EI claims show recession’s bite

The worst recession in decades is not choosing favourites, hammering Canadian workers regardless of where they live, new data on employment insurance payouts show.

OTTAWA — The worst recession in decades is not choosing favourites, hammering Canadian workers regardless of where they live, new data on employment insurance payouts show.

The number of Canadians collecting jobless benefits jumped 7.8 per cent to 610,200 in February, the highest level in more than 10 years, reflecting the massive job losses of recent months.

But unlike in the past two recessions, which hit Canada’s manufacturing base hardest, this time workers from coast to coast are taking body blows.

Statistics Canada notes the number of people on EI has risen 21.8 per cent since October, when employment losses began, with all regions showing increases.

Hardest hit in percentage terms were western provinces Alberta and British Columbia, followed by Ontario.

Since October, Alberta has seen a 67.9 per cent increase in beneficiaries, while payouts jumped 39.8 per cent in British Columbia and 28.6 per cent in Ontario, many in the auto sector.

The rise in EI recipients reflects an economy that has shed 357,000 jobs since October, said Benjamin Tal, a senior economist with CIBC World Markets

“It’s like somebody turned off the light in October of 2008, and this is not the end of the labour market pain,” he said.

“The West is suffering from the global recession and Central Canada is suffering from the U.S. recession. The commodity collapse is clearly hurting the West in a significant way, while the slowing auto sector in the U.S. is clearly hurting Ontario’s manufacturing sector.”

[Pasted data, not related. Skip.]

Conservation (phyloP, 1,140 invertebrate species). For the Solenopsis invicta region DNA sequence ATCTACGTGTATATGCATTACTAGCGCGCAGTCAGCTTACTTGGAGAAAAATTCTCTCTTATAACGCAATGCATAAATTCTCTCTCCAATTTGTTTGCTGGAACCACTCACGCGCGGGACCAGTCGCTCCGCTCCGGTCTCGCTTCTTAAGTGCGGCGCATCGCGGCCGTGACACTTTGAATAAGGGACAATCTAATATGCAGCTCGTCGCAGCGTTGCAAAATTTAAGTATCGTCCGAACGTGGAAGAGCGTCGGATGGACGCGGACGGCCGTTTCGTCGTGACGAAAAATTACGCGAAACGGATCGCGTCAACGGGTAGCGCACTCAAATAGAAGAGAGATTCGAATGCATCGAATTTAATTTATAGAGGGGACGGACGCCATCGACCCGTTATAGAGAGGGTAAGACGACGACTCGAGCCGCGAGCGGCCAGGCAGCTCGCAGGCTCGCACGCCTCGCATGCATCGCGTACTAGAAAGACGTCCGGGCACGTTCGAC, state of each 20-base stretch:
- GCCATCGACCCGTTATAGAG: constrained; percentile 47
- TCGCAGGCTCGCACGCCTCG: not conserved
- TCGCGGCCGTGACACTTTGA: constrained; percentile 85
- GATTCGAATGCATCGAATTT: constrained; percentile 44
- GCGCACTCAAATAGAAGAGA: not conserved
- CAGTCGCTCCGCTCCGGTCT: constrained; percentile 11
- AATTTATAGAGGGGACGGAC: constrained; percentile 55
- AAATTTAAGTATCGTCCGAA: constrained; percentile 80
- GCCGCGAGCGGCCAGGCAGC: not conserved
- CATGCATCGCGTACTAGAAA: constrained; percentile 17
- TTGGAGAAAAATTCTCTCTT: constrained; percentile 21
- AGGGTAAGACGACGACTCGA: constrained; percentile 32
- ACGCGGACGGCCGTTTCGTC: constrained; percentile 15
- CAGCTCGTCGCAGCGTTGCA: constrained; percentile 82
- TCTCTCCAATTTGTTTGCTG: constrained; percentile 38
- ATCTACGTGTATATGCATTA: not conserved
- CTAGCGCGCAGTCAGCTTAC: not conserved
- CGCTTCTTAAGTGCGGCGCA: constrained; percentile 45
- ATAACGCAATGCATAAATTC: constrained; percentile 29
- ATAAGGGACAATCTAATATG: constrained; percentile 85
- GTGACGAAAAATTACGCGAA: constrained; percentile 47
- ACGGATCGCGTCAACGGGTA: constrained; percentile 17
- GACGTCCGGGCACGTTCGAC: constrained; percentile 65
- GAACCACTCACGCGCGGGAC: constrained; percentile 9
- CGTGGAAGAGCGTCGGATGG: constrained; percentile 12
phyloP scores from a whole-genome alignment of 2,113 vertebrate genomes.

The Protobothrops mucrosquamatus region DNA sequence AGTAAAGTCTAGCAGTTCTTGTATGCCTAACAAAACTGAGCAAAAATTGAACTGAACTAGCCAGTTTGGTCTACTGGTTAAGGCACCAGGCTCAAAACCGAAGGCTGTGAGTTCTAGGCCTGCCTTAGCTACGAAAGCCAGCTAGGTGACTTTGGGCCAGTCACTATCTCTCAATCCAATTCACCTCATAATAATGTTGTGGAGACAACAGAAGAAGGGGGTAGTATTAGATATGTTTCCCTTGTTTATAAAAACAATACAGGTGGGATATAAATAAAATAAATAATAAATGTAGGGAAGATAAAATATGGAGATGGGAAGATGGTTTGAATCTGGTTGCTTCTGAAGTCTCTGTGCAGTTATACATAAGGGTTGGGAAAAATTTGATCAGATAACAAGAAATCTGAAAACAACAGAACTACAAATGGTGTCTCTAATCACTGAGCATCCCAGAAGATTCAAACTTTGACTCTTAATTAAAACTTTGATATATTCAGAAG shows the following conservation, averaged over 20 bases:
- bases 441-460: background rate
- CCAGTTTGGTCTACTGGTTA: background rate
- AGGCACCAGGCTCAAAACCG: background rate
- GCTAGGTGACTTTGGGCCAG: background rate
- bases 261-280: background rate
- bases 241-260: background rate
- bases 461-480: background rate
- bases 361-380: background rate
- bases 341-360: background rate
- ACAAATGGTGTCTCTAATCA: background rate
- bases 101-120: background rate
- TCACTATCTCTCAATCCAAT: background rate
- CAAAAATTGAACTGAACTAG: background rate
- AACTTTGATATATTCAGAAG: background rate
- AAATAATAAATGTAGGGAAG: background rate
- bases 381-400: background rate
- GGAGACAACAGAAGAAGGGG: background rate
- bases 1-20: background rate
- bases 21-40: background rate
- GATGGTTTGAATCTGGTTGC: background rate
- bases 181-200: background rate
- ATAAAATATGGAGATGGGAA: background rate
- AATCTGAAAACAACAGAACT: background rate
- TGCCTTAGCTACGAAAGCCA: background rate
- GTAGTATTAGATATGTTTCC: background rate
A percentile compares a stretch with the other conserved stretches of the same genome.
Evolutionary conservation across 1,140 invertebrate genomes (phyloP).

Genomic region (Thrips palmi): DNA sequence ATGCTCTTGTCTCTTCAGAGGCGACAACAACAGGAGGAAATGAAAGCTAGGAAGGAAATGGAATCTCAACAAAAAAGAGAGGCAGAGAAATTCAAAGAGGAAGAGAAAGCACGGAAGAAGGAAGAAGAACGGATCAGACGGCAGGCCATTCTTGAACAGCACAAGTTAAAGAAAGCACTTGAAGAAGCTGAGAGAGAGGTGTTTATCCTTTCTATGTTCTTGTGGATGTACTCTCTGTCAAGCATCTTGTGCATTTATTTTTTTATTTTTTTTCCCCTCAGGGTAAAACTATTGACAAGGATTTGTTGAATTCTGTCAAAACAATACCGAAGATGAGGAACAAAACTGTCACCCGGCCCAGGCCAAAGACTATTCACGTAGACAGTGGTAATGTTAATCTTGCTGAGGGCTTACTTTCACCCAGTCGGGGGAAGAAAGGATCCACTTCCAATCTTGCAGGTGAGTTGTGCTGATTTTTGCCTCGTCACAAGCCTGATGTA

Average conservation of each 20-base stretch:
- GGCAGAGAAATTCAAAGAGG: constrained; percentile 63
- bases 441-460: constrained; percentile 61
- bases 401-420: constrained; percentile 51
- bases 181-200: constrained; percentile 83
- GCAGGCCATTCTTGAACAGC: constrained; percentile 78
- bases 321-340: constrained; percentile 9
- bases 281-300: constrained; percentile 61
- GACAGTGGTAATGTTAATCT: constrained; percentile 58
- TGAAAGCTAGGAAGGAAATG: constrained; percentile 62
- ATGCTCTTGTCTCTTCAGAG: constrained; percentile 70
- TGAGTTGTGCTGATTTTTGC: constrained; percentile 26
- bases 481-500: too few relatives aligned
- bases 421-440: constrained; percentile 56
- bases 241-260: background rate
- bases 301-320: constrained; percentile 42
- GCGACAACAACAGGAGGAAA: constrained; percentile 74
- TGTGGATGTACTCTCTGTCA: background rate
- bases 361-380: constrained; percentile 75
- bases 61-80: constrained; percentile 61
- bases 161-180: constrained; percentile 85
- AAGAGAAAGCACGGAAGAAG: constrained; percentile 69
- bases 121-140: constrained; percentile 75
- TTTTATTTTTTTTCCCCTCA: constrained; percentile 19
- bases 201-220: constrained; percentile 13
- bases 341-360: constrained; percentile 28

In a report being released Wednesday morning, the Canadian Centre for Policy Alternatives argues that job losses are happening at a time when Canadians can least afford to be without work.

The report notes that personal savings rates are low, household debt is at record levels, and EI pays less than during the recessions of the early 1980s and 1990s, while covering fewer of the jobless.

Just Posted

NDP won’t stop until Trans Mountain is built, says minister

Deron Bilous speaks at Red Deer chamber luncheon

Red Deer officials will allow Calgary to trial alcohol in parks

The result could determine if local rules are relaxed

$25-a-day child care in high demand in Red Deer

Red Deer Child Care Society hopes program will expand

Red Deer city council could provide more clarity around closed-door meetings, says review

Confidential matters were found to be handled appropriately by city

Special lift improves Lacombe patients’ therapy

A new mobility lift is helping physical therapy patients at Lacombe Hospital… Continue reading

Trudeau says politicians shouldn’t prey on Canadians’ fears

The Prime Minister was speaking at a townhall in Ontario

WestJet plane heading to Victoria slides off Edmonton runway, no injuries

EDMONTON — A WestJet plane has slid off an icy taxiway at… Continue reading

Sam Bennett scores twice, Flames beat Red Wings 6-4

Flames 6, Red Wings 4 CALGARY — Sam Bennett scored twice including… Continue reading

Rare ‘super blood wolf moon’ takes to the skies this Sunday

Celestial event happens only three times this century

Fashion Fridays: Inspirational gym outfits

Kim XO, helps to keep you looking good on Fashion Fridays on the Black Press Media Network

Company issues lifetime ban after man jumps from cruise ship

Nick Naydev posted the video last week showing him standing on the balcony of the Symphony of the Seas

Unruly passenger forces B.C.-bound flight to divert to Calgary

Police say charges are pending against a woman in her 40s

Inflation rises as higher airfares, veggie prices offset cheaper gas

Statistics Canada says inflation accelerated to two per cent in December

Canadian tattoo artist inks Toronto skyline on Blue Jays pitcher Stroman

Marcus Stroman found a way to show his appreciation for Toronto when… Continue reading

Most Read